Saturday, December 06, 2008

"Mind" -> Who Killed Amanda Palmer

Amanda Palmer has a little bit of a stomach, and when her record company recently suggested that her video needed to be retouched to present a more attractive body, she told them to go away (in very colorful terms). She said her record company doesn't understand her listeners. This must be true, as her legions of fans have been taking pictures of their bellies and putting them on the internet in protest of her record company.

Her image, and her music, and her fans are not about being perfect.

Every once in a while I do an album review on this site. They are far and few in between because music is covered so much in the press today. What am I going to say that somebody else isn't saying better?

However, "Who Killed Amanda Palmer" is so compelling, I'll throw another log onto the fire. With a title that is a parody of the question asked in the seminal TV show "Twin Peaks," she has create a musically uplifting but lyrically disturbing album.

The few friends and family that read this blog realize that I am a strong Christian, but I believe that all "good" art is common grace. Common grace is that goodness that God gives to the just and the unjust. And Amanda, even with all of her clearly non-Christian stands, is blessed with a lot of common grace.

The music on "Who Killed Amanda Palmer" has just a hint of Ben Folds. This is no doubt tied to the fact that Ben Folds both produced and plays on the album. It was recorded at his studios in Nashville. Ben had called the Dresden Dolls two years ago and asked them to open for him. If you listen very long, you will hear that most of the album is heavily underpinned by piano. Amanda is a piano player, and her songs come out of this instrument. While she may struggle a bit on the vocals, and her piano playing is nothing to write home about, the overall album does have excellent production values.

She first gained prominence with the musical dual "The Dresden Dolls," which was born out of the Boston art scene. If you see interviews with Amanda, you will see that she is an artist first then she is a musician second. For those that think this is backward, let's remember that one of the most constructive and impactful bands of the 80's was the Talking Heads. The heads, lead by David Byrne, was nothing more that art students. Unfortunately, in this fractured culture today, we have little hope that Amanda can drive the same impact as The Talking Heads, which headed a rebellion against the 80's glitz. However, this is not to say that she is not able to impact your perceptions in a similar fashion if you find her on your playlist.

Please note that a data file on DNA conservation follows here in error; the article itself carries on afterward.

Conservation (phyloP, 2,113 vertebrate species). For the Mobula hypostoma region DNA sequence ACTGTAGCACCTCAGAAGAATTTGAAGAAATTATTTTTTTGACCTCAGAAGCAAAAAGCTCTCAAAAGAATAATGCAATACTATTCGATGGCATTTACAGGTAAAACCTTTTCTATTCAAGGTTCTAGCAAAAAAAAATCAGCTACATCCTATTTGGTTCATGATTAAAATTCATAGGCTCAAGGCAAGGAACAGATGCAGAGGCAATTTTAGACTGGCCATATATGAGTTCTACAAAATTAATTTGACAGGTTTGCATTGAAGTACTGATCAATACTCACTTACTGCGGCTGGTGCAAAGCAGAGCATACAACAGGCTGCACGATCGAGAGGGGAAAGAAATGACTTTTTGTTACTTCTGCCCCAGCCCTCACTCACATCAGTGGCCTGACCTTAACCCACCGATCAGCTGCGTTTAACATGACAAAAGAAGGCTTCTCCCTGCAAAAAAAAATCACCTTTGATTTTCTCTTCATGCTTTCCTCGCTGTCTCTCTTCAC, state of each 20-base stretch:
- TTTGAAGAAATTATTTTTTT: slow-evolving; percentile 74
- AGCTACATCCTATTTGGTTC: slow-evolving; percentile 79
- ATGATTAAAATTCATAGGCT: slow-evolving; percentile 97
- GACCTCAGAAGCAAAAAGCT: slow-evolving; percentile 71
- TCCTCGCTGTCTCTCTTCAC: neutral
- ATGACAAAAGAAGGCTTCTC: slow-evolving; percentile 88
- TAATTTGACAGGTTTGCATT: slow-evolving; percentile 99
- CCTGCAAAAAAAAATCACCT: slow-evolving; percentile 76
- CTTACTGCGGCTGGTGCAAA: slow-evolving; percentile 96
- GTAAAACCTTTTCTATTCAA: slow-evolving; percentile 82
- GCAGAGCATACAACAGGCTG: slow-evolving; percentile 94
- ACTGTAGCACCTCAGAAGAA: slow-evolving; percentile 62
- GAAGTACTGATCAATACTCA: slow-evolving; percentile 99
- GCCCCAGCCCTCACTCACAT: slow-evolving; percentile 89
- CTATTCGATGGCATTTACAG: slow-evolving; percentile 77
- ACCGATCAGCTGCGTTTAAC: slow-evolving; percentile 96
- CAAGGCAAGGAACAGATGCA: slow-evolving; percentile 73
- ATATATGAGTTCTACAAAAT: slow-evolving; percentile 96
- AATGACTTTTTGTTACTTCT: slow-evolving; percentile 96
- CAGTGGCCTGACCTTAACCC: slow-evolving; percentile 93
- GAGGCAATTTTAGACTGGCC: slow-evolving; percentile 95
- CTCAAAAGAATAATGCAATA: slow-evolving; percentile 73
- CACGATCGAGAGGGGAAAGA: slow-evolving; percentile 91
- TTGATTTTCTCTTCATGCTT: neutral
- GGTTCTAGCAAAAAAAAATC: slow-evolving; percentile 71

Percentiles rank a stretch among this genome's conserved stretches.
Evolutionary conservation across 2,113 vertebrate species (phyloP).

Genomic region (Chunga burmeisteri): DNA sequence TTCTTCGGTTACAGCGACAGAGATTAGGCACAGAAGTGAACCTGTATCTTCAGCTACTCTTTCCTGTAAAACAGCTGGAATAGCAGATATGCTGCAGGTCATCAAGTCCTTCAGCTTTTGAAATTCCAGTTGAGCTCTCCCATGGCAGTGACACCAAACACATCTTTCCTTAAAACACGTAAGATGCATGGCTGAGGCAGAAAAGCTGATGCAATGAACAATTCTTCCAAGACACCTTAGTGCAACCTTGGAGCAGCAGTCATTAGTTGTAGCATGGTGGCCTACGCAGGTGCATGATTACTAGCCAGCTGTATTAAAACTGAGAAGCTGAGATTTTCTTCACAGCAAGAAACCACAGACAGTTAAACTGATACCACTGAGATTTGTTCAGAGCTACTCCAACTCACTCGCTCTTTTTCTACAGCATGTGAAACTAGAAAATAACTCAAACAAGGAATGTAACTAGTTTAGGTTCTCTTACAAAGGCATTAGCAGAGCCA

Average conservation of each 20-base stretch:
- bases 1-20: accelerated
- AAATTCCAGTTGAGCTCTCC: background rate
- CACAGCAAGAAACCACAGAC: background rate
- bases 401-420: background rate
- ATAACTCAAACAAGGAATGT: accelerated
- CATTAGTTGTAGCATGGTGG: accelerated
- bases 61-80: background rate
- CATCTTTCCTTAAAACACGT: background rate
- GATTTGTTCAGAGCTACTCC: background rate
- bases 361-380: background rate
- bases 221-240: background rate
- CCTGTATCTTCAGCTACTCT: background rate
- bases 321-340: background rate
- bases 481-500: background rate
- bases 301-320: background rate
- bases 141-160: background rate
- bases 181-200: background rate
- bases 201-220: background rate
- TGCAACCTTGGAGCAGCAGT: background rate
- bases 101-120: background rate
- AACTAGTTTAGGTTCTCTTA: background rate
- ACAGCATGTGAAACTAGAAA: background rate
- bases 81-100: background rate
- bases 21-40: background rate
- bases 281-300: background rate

The other half of the Dresden Dolls, Brian Viglione, has decided not to do this album with Amanda, or perhaps Amanda just wanted to be by herself. Regardless, while they did some of the songs together before the album, the album is all Amanda. The roots of the music are clearly in the same vein as the original group, which is no surprise since Amanda was the main song writer.

So, what is the music? The Desden Dolls describe their music as Brechtian punk cabaret. This is a self title in an attempt to be labeled as anything but Goth. However, the music really does have a strong flavor of cabaret type music with a few ballads thrown in. Extremely strong melodic hooks with very strong lyrics that generally have about as much story line as an Coldplay (ie no story), but instead of Coldplay's lack of real poetry, Amanda strikes you straight to the core. Much as in Bruce Cockburn, she can go completely overboard. However, in the midst of her struggles, her lyrics can strike intrinsically gripping thoughts.

If you want to start on Amanda, I suggest Leeds United. This features the original video where Amanda's stomach became the subject of the stomach debate.

Her voice is horse. She struggles a bit with intonation. However, she is brilliant. Listen to the refrain:

but who needs love when there’s law & order
and who needs love when there’s southern comfort
and who needs love
when the sandwiches are wicked and they know you at the mac store

Now the interesting thing about these 12 or so tracks on the album is that many of them have a video made for them. The highest production values is the video above "Leeds United," but if you go to Youtube, you will see that she made video for many of them, and while they are not slick or expensive, each one caries a gripping image to drive them.

The first track on the album is show cased in a simple video for the song called Astronaut (A Short History Of Nearly Nothing).

Somewhat inspired by the Columbia disaster, how can we not hate and love these lyrics.

YES you are, my love, the astronaut
Crashing in the name of science
Just my luck they sent your upper half
It's a very nice reminder
It's a very nice reminder

In this short post, I hope I've gotten you hooked just a bit on Amanda. One of the better people to explore as you do your musical wanderings.

All in all. A very good album.

4 out of 5 stars.

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